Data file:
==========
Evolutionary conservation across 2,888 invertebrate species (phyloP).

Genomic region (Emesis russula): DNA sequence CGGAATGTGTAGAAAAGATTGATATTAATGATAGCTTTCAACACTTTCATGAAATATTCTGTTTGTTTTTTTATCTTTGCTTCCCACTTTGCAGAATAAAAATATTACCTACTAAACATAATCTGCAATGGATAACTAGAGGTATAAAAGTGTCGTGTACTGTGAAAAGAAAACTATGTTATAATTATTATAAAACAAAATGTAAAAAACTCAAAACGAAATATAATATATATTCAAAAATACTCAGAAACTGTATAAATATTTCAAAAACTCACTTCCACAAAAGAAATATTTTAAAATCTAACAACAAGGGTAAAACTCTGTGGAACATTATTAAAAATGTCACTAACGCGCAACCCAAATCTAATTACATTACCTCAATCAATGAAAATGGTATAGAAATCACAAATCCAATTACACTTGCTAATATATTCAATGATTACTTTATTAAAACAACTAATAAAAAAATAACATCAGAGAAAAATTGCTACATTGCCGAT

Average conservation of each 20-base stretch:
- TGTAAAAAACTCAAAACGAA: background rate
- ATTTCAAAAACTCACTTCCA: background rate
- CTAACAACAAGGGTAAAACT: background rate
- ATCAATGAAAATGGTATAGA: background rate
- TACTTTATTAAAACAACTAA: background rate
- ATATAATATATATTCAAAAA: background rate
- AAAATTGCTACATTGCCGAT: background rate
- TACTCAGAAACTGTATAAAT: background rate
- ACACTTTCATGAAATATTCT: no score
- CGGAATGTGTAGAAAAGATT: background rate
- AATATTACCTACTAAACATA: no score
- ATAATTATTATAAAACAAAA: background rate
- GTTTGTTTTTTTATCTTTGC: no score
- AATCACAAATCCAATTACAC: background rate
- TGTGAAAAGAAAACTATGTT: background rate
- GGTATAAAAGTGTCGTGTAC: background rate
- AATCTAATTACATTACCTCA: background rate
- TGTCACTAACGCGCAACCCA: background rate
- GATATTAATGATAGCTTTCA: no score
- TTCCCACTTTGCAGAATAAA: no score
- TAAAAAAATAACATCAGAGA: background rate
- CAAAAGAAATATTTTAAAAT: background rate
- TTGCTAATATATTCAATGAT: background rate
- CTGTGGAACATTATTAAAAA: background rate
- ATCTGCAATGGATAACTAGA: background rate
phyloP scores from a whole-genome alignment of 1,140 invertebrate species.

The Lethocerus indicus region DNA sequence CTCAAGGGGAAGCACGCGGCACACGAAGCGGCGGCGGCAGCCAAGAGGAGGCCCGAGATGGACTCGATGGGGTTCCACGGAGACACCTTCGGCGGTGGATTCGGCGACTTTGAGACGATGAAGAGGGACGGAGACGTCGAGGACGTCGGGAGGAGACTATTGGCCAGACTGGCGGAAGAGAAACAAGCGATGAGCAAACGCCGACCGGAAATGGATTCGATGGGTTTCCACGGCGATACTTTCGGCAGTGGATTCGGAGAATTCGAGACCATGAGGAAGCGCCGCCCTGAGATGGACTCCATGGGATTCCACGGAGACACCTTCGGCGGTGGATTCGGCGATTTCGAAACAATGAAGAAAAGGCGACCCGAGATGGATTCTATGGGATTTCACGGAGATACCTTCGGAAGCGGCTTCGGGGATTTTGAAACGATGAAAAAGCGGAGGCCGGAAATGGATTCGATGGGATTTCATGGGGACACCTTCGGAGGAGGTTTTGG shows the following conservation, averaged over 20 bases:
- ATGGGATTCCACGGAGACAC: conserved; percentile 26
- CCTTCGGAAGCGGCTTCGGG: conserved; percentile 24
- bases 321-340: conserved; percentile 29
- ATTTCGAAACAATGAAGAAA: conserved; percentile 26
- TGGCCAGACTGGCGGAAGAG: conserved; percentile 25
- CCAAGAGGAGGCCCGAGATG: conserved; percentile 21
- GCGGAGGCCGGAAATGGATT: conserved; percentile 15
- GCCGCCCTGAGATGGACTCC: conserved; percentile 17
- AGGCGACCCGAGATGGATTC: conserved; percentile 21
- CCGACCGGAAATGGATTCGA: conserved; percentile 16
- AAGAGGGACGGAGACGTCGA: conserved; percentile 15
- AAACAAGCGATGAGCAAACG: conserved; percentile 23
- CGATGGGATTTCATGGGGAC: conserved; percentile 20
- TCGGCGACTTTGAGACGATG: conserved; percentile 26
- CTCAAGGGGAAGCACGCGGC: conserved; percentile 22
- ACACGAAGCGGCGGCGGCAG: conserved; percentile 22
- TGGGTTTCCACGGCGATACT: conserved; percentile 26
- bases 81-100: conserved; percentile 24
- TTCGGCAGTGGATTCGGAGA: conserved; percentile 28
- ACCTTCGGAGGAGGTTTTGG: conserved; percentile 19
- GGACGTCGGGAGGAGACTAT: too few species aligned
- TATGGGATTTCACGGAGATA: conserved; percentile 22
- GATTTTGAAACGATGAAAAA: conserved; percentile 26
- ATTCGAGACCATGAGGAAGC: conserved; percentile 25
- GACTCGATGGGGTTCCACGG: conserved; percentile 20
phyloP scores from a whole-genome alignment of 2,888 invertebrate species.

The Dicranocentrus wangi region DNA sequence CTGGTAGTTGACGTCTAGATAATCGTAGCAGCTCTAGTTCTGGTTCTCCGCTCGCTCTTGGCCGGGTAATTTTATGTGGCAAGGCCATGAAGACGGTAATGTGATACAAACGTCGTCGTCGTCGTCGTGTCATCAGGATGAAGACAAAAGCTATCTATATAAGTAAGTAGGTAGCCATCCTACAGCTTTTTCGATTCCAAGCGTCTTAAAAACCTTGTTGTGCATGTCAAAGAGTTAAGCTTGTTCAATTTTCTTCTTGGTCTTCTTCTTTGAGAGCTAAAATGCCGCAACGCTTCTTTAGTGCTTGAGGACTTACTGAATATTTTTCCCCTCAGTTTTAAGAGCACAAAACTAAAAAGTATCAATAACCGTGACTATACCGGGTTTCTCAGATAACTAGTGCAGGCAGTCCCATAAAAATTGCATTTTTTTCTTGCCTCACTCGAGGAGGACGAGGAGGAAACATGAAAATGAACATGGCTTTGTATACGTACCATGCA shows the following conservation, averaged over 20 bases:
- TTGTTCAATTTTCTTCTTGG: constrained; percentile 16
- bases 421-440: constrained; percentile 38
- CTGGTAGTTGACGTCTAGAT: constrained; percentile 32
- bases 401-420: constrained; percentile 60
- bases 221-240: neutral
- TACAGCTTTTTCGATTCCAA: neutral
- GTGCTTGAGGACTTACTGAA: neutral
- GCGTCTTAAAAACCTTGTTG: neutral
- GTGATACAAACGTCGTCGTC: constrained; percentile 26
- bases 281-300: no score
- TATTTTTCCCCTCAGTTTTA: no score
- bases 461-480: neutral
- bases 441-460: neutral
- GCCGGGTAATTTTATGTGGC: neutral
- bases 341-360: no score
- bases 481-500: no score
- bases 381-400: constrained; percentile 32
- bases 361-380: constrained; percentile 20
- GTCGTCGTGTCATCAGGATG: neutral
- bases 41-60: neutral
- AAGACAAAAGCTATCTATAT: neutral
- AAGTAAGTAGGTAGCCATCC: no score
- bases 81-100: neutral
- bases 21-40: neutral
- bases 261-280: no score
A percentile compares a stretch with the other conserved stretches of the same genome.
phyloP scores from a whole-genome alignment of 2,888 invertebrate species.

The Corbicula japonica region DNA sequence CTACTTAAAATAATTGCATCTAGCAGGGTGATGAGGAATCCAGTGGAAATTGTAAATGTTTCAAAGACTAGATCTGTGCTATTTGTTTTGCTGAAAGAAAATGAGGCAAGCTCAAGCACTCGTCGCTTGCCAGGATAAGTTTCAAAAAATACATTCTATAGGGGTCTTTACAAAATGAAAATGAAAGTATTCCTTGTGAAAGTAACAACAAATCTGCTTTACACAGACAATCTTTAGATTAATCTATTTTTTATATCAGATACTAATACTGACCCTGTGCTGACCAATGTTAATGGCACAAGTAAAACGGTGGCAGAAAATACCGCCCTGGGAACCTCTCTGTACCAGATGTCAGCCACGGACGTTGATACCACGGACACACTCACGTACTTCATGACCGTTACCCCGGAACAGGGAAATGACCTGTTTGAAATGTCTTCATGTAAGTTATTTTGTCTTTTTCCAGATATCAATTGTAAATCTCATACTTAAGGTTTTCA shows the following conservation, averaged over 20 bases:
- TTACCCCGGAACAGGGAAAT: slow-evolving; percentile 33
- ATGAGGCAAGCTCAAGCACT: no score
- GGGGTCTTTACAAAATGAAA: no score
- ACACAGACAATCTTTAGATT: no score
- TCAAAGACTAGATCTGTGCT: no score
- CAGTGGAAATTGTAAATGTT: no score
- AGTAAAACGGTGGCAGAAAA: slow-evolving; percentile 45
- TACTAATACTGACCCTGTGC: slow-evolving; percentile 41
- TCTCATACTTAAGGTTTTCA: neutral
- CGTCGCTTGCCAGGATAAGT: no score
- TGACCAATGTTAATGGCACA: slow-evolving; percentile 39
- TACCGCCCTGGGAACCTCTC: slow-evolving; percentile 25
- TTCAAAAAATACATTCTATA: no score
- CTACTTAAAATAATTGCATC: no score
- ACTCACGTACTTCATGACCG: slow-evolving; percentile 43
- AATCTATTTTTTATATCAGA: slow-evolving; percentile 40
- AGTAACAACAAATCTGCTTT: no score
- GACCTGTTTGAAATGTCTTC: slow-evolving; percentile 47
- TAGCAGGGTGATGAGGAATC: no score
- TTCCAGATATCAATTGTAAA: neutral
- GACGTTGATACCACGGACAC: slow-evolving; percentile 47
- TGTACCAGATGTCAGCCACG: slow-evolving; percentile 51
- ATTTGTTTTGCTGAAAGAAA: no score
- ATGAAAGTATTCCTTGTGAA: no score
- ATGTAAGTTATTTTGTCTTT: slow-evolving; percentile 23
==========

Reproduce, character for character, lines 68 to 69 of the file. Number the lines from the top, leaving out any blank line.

- TATTTTTCCCCTCAGTTTTA: no score
- bases 461-480: neutral